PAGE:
Further, the definition of “journalistic content” under the Bill is also somewhat ambiguous. It is defined as “news publisher content” and “regulated user-generated content” created “for the purposes of journalism” which is “UK-linked”. While the Government has confirmed that this will encompass citizen journalism, neither the current Bill nor the Government provide any clarification as to what is meant by “for the purposes of journalism”. Defining and identifying “journalistic content” will therefore likely be left either in the hands of Ofcom – the proposed legislation’s independent regulator – or the Category 1 companies themselves.
As for “content of democratic importance”, this must be “content specifically intended to contribute to democratic political debate in the United Kingdom or a part or area of the United Kingdom”. In practice, working out whether a user “specifically intended” to contribute to a democratic political debate will be a tall order for the tech companies tasked with moderating content, and it is perhaps unsurprising that Meta has branded this “unworkable in practice”.
In passing through the various Parliamentary stages, the Bill has gone through several rounds of review and amendment. Despite this, the Bill is far from user-friendly. Readers are having to sift through many definitions yet a lot of them remain unclear. In light of the Bill’s interpretive challenges and the penalties involved for failing to comply with the duties under it (which include imprisonment and fines of up to 10% of tech companies’ global turnover), companies may take an overly cautious approach when moderating content in order to ensure compliance, especially if these terms remain vague and open to interpretation. Freedom of expression advocates – and tech companies themselves – have raised concerns over the risk of potential over-censorship that this may bring about, running counter to “the Bill’s ambition to protect freedom of expression”.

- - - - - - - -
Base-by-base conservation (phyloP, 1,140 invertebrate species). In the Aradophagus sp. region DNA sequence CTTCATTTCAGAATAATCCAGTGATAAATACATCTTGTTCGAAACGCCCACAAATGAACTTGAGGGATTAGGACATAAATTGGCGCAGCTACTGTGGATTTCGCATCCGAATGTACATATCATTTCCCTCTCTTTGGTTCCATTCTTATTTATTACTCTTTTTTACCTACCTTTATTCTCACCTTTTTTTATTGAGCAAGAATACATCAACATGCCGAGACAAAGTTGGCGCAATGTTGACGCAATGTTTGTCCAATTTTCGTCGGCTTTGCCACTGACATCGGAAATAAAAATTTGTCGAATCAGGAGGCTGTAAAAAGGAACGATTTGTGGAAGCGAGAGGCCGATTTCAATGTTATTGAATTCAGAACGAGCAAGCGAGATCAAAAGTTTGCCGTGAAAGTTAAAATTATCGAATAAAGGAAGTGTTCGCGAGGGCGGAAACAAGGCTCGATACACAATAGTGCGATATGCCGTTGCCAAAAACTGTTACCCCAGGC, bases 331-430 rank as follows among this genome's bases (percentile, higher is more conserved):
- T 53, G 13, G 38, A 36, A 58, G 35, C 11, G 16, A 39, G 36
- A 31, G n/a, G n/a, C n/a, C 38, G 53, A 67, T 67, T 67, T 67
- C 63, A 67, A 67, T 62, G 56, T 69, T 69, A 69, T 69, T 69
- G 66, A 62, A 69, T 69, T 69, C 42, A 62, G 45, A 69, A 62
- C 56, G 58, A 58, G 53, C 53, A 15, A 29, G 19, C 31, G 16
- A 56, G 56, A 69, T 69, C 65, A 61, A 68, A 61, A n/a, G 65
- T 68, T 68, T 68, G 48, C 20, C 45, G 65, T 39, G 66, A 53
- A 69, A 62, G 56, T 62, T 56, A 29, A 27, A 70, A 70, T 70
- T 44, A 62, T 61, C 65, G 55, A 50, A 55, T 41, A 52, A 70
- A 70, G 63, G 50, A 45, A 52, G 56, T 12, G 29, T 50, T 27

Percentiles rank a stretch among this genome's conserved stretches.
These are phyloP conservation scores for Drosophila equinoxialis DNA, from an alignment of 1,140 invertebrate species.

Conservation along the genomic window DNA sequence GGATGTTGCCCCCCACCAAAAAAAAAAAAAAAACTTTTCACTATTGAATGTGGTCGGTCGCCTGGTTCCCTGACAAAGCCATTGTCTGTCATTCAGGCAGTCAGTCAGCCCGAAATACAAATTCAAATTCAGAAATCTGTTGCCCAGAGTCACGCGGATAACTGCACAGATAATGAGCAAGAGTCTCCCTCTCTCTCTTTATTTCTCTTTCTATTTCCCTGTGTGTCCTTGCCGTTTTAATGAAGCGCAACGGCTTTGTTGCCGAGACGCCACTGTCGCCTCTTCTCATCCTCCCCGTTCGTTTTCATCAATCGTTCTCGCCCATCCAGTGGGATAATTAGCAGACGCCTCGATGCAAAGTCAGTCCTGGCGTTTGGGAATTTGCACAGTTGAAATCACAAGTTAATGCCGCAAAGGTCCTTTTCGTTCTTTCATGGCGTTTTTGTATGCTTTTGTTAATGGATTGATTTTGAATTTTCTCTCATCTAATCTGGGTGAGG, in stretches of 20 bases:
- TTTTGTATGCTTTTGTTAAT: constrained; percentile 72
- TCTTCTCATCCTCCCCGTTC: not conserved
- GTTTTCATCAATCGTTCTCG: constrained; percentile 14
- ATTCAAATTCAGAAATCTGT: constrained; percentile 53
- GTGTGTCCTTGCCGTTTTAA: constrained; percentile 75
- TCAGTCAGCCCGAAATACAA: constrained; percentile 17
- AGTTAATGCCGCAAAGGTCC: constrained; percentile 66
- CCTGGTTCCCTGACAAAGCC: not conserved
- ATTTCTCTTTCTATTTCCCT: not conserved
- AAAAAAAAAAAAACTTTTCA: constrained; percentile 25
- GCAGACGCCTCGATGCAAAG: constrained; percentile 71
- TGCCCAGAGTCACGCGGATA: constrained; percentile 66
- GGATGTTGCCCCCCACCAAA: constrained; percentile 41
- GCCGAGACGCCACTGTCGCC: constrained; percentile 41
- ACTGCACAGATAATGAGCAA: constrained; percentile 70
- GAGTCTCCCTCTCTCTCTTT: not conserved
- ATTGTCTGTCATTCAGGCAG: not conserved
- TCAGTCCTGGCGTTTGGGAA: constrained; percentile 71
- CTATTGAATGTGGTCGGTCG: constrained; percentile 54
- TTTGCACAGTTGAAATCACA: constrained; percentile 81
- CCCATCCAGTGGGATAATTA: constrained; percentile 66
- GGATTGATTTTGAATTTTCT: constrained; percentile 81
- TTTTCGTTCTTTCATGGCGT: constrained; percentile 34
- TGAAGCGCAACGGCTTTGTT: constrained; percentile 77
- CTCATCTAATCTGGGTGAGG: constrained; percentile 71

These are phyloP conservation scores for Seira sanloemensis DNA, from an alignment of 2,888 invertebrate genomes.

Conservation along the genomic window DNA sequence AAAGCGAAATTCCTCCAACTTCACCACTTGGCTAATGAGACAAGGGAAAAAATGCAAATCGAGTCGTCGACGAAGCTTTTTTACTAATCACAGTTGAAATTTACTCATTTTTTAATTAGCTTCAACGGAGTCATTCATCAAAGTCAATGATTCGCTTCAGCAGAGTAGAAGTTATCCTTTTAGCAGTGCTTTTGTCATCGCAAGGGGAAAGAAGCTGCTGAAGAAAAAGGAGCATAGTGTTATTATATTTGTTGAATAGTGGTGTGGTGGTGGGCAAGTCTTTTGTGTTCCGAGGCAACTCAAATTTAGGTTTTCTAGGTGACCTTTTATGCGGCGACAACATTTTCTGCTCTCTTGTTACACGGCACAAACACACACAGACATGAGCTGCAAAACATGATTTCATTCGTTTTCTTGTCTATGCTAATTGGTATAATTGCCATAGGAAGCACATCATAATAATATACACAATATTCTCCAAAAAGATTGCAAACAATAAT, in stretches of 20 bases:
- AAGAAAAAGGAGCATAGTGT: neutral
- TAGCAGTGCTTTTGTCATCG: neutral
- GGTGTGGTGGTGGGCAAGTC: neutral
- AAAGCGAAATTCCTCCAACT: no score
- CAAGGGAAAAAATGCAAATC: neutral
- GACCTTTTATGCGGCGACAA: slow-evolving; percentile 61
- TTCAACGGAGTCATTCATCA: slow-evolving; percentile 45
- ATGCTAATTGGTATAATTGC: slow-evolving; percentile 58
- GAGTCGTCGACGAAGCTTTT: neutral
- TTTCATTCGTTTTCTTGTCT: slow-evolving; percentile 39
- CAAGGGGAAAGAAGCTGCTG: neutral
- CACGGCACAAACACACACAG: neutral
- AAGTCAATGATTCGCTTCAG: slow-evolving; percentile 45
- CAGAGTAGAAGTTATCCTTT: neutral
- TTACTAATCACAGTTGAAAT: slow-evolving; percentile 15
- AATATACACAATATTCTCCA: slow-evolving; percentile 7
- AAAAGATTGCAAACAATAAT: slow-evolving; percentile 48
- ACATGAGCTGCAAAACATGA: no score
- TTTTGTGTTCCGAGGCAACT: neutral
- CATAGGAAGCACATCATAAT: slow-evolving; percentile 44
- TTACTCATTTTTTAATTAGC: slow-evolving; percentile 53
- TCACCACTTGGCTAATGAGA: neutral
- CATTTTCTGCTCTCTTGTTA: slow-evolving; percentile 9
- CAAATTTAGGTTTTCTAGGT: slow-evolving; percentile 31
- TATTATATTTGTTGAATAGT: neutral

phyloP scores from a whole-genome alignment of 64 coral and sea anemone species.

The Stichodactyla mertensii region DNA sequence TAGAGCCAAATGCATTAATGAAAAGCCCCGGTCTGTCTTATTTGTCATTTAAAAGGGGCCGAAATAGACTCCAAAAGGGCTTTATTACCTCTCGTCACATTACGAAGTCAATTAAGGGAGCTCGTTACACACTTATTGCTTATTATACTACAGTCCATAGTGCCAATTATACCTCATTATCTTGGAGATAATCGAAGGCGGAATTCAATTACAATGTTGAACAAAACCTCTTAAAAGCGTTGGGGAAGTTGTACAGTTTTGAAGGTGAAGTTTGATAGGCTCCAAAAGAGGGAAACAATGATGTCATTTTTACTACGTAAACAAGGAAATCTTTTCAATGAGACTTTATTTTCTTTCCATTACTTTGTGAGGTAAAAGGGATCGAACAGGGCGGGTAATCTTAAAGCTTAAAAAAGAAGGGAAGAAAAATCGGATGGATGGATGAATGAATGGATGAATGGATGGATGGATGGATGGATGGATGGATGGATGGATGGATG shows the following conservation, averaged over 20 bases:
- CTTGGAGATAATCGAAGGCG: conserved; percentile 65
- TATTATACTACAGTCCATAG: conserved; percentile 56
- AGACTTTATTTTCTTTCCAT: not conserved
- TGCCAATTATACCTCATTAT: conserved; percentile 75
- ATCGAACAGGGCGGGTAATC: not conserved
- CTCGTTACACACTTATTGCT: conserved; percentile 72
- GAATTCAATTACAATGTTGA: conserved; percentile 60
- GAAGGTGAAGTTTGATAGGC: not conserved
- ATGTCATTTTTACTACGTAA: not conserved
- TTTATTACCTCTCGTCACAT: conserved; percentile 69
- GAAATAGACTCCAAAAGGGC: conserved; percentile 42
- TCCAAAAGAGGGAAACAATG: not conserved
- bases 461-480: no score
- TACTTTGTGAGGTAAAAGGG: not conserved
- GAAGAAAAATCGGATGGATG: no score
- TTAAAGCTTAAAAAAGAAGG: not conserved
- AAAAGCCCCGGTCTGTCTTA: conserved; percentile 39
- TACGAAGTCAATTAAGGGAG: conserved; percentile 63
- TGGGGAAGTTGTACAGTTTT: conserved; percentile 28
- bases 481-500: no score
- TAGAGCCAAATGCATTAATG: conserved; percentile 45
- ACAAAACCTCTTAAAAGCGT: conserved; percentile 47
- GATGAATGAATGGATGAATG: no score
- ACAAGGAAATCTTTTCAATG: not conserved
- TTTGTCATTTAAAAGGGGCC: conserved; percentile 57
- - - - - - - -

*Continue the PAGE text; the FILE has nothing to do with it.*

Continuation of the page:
Whilst the Bill’s expedited appeals process does offer some protection to recognised news publishers should their content be at risk of being removed (by requiring tech companies to give them notice and a chance to respond before taking action for example), other users (who are not recognised news publishers) who post journalistic content or content of democratic importance on social media platforms still run the risk of having their content removed or account banned prior to being able to appeal the decision. Given the speed of news cycles, a post-removal right of appeal for non-recognised news publishers will likely be considered insufficient by such outlets and stifle journalism.
A full understanding of how this new legislation will operate in practice is unlikely to be possible until Ofcom ‘fills in the gaps’ through its Code of Practice and the Government provides further clarity through secondary legislation. Whilst a degree of flexibility in protecting freedom of expression is a good thing, the risk of over-censorship and potential impact on free expression should not be overlooked.